That afternoon, we found another BLM campspot beside a quiet field full of bluebirds and we sat out in the sun in our camp chairs and had an early happy hour, followed by an early night to bed.
While we haven’t had the opportunity to ship anywhere yet because of covid, we have nonetheless had a blast and met a wonderful community of overland vehicles here in our own country. Back when we were getting started building our truck and using the resources and comaraderie of the forum on Expedition Portal, we read about this guy Ryan and how he had just flown to Halifax to pick up his new-old British fire truck that he’d bought sight unseen at auction and had shipped to Canada. He’d then met his dad who had flown in the night after, his flight delayed in storm conditions and then they’d driven the truck all the way back to Oregon needing to get special permits to import it into the US because it was shy of the 25 year old requirement that the US has for imported trucks. It was such a crazy story, but not unlike ours. It felt good to know of someone else that nutty!
Our reason for heading to Grants Pass, Oregon was to finally meet Ryan, his wife Natalie and their 2 kids in person and have our trucks side by side. Perhaps we could offer some encouragement to keep plugging away because in the end it’s a blast to travel in something like this. We had a fantastic evening doing a show & tell and sharing ideas over dinner. Plus I got a really good kid fix. I liked these two.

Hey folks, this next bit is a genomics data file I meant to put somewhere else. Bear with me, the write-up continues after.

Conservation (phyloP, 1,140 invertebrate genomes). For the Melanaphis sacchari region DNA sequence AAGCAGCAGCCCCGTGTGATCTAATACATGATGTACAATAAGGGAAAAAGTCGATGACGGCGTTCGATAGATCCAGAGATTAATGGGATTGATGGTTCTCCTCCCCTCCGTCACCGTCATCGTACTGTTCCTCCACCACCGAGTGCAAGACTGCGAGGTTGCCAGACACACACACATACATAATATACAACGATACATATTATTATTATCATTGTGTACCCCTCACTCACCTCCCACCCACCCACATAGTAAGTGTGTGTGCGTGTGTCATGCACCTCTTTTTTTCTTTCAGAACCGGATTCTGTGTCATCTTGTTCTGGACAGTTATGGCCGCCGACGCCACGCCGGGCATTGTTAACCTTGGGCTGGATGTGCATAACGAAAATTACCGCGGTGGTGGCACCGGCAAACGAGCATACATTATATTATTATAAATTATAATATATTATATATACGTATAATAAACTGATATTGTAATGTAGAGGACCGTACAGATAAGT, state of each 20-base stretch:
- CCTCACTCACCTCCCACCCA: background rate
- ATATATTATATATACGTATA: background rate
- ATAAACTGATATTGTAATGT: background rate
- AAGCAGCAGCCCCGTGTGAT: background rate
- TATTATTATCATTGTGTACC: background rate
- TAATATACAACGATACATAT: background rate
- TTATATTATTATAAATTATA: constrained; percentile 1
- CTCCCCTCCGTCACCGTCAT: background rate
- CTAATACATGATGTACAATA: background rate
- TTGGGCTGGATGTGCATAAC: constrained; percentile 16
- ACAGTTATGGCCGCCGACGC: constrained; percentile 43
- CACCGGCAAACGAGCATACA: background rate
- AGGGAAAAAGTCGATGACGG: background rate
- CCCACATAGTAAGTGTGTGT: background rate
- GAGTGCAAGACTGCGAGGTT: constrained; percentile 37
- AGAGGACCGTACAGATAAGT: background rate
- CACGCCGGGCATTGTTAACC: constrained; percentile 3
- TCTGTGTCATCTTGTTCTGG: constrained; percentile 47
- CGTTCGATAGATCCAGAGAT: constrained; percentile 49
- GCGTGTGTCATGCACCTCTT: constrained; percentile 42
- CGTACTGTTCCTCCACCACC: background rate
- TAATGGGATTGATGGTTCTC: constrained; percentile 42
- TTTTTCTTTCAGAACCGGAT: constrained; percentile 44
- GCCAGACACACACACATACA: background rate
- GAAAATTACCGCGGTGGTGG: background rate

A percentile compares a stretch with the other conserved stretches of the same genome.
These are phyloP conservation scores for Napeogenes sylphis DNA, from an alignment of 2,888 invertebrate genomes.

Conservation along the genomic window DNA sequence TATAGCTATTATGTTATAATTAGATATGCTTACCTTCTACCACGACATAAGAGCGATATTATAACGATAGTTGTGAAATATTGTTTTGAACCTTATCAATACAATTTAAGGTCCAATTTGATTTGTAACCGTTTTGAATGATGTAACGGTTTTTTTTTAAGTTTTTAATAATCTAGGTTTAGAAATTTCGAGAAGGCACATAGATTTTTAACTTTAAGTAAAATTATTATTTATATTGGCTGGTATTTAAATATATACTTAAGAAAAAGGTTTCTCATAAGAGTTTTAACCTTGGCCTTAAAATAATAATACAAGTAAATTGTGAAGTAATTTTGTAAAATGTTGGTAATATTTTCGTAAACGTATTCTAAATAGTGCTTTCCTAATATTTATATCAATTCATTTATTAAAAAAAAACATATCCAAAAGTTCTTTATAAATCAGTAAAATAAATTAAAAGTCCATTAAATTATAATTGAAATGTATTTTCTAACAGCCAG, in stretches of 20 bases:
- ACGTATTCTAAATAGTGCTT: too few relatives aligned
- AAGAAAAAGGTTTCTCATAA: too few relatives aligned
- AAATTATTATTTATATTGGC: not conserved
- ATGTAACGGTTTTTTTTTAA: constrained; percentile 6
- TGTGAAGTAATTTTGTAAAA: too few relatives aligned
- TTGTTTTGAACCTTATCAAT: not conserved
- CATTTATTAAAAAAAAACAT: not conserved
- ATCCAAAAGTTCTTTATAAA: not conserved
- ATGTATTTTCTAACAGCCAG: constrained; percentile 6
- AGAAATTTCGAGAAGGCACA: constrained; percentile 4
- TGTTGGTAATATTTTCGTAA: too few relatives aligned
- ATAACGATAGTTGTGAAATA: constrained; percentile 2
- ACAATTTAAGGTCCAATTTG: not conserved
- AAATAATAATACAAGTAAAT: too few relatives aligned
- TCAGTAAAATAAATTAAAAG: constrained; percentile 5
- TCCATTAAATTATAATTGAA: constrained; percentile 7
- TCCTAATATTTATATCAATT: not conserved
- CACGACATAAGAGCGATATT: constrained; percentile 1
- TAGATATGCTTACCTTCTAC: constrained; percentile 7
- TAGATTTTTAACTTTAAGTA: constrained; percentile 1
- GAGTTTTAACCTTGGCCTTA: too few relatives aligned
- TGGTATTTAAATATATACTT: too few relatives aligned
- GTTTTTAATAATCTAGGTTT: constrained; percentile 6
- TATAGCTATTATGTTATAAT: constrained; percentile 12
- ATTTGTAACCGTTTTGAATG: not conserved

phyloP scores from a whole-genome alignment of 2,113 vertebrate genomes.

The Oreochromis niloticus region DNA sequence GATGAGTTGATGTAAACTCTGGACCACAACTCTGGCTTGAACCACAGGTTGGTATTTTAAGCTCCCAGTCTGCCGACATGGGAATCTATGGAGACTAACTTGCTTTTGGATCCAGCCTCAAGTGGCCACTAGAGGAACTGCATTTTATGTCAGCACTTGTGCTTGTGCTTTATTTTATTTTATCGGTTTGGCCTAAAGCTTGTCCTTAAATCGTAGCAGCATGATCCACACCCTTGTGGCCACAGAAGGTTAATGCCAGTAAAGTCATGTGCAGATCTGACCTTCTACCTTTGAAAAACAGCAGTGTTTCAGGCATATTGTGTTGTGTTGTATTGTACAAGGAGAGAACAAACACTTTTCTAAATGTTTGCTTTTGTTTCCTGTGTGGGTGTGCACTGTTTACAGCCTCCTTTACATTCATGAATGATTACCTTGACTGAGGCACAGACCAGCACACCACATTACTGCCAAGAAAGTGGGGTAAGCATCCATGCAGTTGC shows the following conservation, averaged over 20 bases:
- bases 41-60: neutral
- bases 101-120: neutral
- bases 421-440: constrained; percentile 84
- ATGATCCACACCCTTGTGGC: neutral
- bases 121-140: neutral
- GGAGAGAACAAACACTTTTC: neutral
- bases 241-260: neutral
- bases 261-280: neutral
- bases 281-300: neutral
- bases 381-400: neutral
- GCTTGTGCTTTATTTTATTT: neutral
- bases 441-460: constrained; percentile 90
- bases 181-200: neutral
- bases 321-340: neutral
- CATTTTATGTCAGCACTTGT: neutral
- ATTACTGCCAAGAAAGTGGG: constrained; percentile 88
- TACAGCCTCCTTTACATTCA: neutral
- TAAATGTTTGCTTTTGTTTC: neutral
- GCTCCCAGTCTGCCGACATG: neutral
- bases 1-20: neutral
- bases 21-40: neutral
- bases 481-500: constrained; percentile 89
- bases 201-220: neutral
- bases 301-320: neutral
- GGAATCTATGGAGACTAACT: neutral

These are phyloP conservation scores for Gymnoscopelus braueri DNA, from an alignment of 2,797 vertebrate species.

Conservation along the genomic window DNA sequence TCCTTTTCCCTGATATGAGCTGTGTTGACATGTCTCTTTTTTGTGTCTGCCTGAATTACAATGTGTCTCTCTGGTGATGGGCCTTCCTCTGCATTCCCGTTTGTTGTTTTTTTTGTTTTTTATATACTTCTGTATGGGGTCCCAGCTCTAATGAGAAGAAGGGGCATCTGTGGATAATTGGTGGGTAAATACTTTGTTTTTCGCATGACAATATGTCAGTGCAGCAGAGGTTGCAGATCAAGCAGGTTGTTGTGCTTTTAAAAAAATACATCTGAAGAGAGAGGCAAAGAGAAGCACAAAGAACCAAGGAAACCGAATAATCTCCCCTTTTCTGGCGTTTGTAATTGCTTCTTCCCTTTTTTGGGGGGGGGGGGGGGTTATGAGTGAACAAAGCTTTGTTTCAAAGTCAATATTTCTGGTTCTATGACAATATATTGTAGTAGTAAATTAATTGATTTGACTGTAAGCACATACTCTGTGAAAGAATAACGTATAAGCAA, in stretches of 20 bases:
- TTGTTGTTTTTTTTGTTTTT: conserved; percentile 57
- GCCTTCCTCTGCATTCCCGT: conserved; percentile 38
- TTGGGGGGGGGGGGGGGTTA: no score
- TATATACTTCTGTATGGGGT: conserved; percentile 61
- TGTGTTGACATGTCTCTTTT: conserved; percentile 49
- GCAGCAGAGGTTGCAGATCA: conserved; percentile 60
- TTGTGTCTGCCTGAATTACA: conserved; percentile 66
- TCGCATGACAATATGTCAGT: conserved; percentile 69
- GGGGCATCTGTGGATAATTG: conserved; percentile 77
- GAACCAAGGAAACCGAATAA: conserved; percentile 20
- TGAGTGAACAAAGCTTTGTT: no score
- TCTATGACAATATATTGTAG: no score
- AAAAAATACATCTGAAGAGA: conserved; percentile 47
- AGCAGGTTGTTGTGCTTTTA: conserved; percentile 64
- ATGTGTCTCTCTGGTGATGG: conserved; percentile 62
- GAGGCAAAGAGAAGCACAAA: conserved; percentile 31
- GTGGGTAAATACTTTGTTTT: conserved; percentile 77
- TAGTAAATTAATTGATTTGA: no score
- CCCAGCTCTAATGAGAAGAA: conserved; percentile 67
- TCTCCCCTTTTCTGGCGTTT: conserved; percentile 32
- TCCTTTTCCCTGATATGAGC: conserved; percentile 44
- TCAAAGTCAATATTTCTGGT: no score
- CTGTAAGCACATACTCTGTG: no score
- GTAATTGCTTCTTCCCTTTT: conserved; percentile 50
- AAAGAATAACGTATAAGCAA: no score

We left there only to swing by another forum friend’s house also in Grants Pass, Mark. Mark had helped out giving information on several things but one early on was just the Mercedes model numbering like what does 1120 (our model) mean anyway? 11 metric tons and 200 HP. And helping Jon sort out all of the many options that are available on each individual truck so he could search for the right one. It was fun to hang out and chat for a while and put a face with a name. Turns out both Stefan and Mark know a German couple that we met last year in Utah on a trail and have stayed in touch with ever since. We should be meeting up in Baja. It’s a small world after all.
Last evening, we stood under the redwoods in the drizzle and smelled the turpentine smell of them excited to be spending a few days here. It feels good to be near the sea again too even though everything feels damp and the towels won’t dry. We can hear the sea lions from our truck tonight!